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Boisi Center for Religion and American Public Life

Power, History and Meaning: World Religions and Political Affairs

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Christian Polke
University of Hamburg

Date: Thursday, March 1, 2012
Time: 12:00-1:15PM
Location: Boisi Center, 24 Quincy Rd

RSVP Required (richarsh@bc.edu)

Abstract: Throughout the ages, humans have employed political power in the quest for religious meaning in life. In this talk, Professor Polke draws upon the revolutionary religious developments of the axial age--an era spanning the lives and religious movements inspired by Socrates, Sidhartha Gautama (the Buddha) and Confucius, among many others--to understand key models of social and political thought that continue to shape our understanding of political and religious diversity today.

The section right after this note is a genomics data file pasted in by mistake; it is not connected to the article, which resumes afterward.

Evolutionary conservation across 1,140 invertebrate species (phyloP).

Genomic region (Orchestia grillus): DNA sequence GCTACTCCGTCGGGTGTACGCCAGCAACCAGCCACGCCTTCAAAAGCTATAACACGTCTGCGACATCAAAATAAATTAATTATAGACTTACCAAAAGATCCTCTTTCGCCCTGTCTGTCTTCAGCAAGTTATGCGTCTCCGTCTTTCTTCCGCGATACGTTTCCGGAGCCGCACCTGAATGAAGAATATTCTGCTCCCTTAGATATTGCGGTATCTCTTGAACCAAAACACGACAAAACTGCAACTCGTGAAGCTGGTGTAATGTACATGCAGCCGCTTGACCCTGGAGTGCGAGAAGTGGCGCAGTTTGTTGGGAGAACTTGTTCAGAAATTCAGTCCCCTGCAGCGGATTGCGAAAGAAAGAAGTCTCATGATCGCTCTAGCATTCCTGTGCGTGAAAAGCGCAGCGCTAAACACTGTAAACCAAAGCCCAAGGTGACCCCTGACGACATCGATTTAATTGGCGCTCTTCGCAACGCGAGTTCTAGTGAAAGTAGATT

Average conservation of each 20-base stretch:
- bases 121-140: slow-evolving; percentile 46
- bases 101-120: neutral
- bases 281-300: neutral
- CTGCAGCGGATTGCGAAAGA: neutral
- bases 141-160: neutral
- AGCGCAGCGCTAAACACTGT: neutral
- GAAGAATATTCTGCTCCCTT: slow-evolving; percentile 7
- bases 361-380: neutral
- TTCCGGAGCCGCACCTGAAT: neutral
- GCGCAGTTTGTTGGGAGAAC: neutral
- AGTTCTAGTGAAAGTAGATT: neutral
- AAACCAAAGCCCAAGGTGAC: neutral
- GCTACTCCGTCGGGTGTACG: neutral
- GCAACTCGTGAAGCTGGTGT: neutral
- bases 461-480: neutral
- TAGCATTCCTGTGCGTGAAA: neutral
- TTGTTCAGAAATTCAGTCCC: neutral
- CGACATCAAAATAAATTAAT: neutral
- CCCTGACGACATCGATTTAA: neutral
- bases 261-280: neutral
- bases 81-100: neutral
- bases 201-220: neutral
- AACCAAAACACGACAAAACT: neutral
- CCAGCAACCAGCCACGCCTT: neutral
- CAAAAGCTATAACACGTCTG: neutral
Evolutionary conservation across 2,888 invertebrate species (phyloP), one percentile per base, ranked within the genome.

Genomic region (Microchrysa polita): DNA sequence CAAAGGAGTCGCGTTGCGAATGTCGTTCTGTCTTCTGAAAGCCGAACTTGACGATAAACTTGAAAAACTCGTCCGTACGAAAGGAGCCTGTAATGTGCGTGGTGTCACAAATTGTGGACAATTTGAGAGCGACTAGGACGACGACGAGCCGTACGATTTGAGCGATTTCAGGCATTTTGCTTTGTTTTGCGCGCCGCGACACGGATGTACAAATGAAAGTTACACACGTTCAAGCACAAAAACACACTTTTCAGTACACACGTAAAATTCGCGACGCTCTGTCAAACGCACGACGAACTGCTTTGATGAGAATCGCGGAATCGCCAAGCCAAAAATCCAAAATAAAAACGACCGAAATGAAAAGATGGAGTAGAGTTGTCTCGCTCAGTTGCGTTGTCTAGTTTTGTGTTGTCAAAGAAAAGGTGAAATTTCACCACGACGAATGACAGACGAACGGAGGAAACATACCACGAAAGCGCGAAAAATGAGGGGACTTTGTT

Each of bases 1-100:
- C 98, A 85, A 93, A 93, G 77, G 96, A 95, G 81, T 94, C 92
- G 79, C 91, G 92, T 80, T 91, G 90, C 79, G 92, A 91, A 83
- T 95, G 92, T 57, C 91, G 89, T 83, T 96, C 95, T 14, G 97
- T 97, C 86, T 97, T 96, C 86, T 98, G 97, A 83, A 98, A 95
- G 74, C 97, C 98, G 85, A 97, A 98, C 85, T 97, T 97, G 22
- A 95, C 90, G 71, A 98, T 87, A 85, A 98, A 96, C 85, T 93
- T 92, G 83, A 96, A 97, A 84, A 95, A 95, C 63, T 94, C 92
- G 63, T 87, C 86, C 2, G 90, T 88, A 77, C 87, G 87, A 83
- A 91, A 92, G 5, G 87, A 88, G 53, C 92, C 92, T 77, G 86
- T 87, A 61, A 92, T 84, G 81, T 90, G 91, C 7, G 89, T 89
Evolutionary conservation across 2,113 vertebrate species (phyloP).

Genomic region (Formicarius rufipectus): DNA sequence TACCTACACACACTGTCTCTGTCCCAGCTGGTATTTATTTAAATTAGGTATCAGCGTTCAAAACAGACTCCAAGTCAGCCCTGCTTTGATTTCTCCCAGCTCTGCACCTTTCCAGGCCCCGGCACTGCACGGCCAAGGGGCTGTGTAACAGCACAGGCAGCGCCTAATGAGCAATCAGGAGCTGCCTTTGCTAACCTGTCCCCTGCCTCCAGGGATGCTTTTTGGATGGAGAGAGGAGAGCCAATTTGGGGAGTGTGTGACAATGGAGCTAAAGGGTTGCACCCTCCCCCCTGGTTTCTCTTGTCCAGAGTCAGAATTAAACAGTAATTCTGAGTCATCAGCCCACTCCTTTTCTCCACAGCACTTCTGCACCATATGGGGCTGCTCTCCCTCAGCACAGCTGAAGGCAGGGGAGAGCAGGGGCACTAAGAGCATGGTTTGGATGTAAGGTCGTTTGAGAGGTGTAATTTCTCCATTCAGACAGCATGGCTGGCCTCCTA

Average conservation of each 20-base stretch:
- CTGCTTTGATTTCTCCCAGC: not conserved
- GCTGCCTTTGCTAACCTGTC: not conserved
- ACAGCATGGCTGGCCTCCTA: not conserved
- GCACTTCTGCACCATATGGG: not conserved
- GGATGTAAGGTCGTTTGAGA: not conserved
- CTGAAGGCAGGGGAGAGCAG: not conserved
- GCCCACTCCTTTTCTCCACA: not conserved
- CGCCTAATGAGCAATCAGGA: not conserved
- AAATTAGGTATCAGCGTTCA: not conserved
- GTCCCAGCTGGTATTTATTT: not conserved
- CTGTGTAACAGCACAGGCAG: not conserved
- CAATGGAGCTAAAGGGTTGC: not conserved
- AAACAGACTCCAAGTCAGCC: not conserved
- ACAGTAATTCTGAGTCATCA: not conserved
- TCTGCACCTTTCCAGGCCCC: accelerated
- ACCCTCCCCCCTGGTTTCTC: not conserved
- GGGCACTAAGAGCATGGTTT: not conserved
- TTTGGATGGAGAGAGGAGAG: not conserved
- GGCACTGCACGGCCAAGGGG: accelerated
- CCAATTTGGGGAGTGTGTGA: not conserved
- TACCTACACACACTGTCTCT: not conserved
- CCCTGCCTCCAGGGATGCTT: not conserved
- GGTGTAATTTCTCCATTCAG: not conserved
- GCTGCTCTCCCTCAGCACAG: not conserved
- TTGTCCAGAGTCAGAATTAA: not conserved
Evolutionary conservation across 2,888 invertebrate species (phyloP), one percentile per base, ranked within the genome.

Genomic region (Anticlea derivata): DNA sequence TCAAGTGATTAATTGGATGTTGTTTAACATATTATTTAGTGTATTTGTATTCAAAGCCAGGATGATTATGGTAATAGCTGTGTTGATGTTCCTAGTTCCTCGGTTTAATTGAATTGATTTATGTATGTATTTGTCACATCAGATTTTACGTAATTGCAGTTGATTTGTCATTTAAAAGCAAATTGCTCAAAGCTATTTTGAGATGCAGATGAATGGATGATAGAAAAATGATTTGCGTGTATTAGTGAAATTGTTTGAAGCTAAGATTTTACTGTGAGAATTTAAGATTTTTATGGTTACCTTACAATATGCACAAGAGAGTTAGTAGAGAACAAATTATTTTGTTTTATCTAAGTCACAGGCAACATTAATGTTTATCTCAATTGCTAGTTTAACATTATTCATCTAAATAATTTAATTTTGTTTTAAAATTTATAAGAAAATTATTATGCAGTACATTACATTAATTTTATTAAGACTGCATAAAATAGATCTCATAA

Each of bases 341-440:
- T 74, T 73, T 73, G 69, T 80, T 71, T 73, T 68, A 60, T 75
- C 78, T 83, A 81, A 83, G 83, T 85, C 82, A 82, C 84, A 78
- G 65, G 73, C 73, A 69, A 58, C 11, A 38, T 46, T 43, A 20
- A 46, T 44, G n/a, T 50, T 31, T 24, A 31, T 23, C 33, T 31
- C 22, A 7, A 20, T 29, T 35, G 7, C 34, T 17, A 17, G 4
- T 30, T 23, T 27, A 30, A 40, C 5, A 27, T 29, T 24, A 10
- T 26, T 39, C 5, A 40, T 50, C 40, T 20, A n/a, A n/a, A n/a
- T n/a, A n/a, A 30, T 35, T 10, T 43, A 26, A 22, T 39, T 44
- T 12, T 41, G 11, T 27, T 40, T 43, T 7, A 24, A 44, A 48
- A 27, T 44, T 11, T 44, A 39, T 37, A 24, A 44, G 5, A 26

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Christian Polke is a post-doctoral research assistant in theology department at the University of Hamburg whose research focuses on political and legal ethics and the impact of theology on public life. A recipient of the John F. Templeton Award for Theological Promise in 2010, he is completing a manuscript entitled "Expressive Theism: Reconsidering the Question of a Personal God." His dissertation, Religious Neutrality of the Modern State: A Study in Political Ethics, was published in 2009. Polke has studied Protestant theology, philosophy and law in Berlin, Heidelberg, and Tübingen. He received his Ph.D. from Heidelberg University.

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In the News

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Rick Santorum recently declared his disagreement with another Catholic presidential candidate, John F. Kennedy. In contrast to Kennedy, Santorum doesn't "believe in an America where the separation of church and state is absolute.” On Thursday, March 1, German scholar Christian Polke spoke about how ancient and contemporary societies have tied together political power and religious belief. Listen to an audio recording of Polke's talk.